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Allergists reveal the best time to start taking your seasonal allergy medications

If you aren’t already taking your usual medications, experts say you should start soon.
/ Source: TODAY

Temperatures will soon start to rise, ushering in spring — and spring allergy season. But by taking your allergy medications early in the season, you can prevent the worst of your symptoms, experts say.

"You can start as early as two to four weeks before your typical allergy season starts, and that's something that people don't realize," NBC medical contributor Dr. Natalie Azar explained during a Feb. 22, 2024, segment on the TODAY show.

With allergy seasons picking up earlier than they did in the past, starting your medications even earlier can make a huge difference in keeping your symptoms under control. Letting them go untreated, however, can leave you feeling miserable — and make it harder to treat your runny nose, sneezing, fatigue and itchy, watery eyes.

“The longer you have symptoms, if they’re not treated well, it builds up so that your symptoms can get worse and worse,” Dr. William Reisacher, an otolaryngic allergist at Weill Cornell Medicine, tells

That means the key to keeping your symptoms at bay all spring (and summer and fall) is figuring out what types of pollen you’re allergic to, learning when they tend to spread and starting your over-the-counter medications early in the season for your set of allergens.

How severe will this allergy season be?

It's not clear yet how severe the 2024 spring allergy season will be. But with climate change causing milder winters, allergy seasons are generally getting more severe, too, Dr. Michelle Pham, allergist and immunologist at UCSF Health, tells

When winters are milder and wetter, that "usually portends a worse allergy season," Azar said, adding that allergy season may start earlier or later depending on where you are in the country.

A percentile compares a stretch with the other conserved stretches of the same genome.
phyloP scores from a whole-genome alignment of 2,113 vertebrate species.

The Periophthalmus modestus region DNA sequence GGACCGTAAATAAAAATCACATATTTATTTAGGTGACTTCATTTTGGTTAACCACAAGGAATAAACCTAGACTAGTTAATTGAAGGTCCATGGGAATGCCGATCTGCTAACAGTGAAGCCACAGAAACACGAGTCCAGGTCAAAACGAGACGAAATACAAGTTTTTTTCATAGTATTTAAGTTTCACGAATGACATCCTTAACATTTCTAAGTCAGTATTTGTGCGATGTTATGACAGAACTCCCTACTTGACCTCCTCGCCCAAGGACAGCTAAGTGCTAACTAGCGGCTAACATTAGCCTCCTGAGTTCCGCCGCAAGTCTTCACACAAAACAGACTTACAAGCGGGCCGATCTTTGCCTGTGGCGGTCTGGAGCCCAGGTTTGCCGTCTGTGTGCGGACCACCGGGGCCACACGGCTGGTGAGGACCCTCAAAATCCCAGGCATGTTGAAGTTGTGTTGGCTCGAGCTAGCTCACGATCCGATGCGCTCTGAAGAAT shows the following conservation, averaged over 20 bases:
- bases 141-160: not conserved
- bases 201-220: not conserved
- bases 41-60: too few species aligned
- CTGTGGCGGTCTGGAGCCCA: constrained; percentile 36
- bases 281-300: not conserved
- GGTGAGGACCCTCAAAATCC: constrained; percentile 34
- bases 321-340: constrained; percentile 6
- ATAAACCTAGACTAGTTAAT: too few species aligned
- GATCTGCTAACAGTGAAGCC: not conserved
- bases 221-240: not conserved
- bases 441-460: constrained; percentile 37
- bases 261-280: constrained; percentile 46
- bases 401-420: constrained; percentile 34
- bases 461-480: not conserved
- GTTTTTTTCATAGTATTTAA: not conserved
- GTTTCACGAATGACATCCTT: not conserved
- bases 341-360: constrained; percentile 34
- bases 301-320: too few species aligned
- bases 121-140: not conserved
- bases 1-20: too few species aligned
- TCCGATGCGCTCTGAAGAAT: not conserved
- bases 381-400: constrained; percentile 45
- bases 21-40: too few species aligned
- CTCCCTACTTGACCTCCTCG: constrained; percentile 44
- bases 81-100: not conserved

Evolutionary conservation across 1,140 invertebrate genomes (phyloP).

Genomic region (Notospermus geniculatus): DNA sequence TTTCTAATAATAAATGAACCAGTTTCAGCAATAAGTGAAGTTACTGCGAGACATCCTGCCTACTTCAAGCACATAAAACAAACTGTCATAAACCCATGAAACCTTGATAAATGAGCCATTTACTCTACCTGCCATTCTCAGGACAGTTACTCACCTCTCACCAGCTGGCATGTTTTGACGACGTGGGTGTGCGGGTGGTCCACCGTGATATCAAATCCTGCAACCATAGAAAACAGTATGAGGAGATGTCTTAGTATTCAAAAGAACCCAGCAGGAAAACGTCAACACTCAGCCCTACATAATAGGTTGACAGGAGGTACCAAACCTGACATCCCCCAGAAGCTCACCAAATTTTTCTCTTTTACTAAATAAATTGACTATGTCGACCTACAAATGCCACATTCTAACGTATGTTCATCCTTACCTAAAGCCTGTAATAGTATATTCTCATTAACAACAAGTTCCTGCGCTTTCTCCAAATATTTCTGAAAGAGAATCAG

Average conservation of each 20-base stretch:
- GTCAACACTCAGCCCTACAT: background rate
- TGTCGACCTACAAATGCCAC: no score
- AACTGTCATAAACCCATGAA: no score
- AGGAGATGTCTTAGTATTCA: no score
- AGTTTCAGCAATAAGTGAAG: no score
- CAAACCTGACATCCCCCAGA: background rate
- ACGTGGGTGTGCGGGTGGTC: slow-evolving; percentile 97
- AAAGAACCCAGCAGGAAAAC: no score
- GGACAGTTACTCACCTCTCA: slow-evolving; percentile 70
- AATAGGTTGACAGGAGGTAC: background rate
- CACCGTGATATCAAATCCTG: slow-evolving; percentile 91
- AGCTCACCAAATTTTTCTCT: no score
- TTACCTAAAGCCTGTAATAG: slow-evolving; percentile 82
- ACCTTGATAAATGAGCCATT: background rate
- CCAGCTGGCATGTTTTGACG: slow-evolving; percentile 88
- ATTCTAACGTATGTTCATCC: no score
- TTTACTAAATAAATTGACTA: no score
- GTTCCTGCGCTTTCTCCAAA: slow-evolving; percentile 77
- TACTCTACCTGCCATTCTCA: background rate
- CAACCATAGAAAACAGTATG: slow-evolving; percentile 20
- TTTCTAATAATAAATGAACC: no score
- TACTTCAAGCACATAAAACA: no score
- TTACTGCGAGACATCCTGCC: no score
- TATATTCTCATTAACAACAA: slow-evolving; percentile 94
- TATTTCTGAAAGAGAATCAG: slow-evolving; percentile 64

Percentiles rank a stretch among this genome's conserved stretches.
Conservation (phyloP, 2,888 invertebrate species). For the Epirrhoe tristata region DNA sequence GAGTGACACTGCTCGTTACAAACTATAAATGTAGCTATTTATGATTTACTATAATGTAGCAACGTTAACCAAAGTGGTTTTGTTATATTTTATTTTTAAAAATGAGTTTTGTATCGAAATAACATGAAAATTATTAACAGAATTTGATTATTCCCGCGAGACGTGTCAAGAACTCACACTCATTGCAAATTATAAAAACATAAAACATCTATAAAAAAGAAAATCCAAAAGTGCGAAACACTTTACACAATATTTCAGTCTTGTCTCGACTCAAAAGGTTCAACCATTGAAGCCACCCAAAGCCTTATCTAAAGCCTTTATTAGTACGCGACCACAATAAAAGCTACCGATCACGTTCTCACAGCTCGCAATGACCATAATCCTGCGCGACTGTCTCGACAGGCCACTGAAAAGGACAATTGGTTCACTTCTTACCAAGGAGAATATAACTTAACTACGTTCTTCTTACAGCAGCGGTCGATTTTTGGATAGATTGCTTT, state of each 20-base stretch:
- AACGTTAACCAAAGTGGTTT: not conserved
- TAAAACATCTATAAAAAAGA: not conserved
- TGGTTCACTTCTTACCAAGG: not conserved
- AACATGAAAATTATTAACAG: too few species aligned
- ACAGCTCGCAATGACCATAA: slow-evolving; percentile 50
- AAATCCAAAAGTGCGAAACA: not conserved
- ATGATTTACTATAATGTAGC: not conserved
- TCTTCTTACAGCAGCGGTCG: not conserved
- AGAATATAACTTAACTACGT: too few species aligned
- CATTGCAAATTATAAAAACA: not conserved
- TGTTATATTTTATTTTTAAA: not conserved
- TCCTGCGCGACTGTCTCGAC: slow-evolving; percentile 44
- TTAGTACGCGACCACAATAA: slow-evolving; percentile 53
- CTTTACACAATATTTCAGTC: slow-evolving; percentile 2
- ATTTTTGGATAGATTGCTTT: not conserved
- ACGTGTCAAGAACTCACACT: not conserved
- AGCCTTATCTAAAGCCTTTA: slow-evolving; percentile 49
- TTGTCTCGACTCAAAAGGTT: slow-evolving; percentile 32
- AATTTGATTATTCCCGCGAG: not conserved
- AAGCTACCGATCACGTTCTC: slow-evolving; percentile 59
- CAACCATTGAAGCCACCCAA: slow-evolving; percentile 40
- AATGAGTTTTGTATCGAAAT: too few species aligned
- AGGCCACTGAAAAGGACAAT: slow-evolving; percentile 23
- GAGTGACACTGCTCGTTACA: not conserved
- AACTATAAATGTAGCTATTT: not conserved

With milder winters, “you don’t get the benefit of the frost, so you have a longer growing season,” Dr. Tanya Elliott, a board-certified allergist at NYU Langone Health, told the TODAY show previously. But we’re also seeing more precipitation, she said. “So you have more rainfall and warmer weather, (which is a) perfect storm for allergy season to start sooner.”

Additionally, unseasonably warm days in the middle of an otherwise chilly winter can "basically prime your immune system," Azar said. That's because the temperature fluctuations sensitize your immune system, making your symptoms worse when spring finally arrives, she explained.

While that’s all frustrating news for anyone with seasonal allergies, it’s especially dangerous for those who have asthma that’s triggered by allergies, the Asthma and Allergy Foundation of America warns. Asthma can cause symptoms such as shortness of breath, chest discomfort, wheezing and coughing, the AAFA explains. And that’s on top of the usual congestion and itchy eyes and throat that pollen allergies can cause.

People with eczema may also notice their symptoms getting worse when their seasonal allergies are in high gear, Azar said

Is it seasonal allergies or a cold?

If you start to feel congested and fatigued, you could be dealing with a cold or your usual seasonal allergies. So it’s important to figure out what’s really going on before trying to treat it.

First, remember that allergies never cause a fever or swollen lymph nodes, she explains. So if you have those symptoms, it’s more likely that you’re dealing with another illness, such as a cold or COVID-19.

"The biggest things that will distinguish an allergy are itchy and watery eyes, itchy ears and an itchy throat," Azar said. You won't get symptoms like that with a cold.

Finally, think about the timing of your symptoms and how long they’ve lasted, Azar said. If you’re feeling those symptoms around the time you normally experience allergies, that suggests your runny nose is due to allergies. Also, colds usually last seven to 10 days, whereas allergy symptoms can persist for much longer.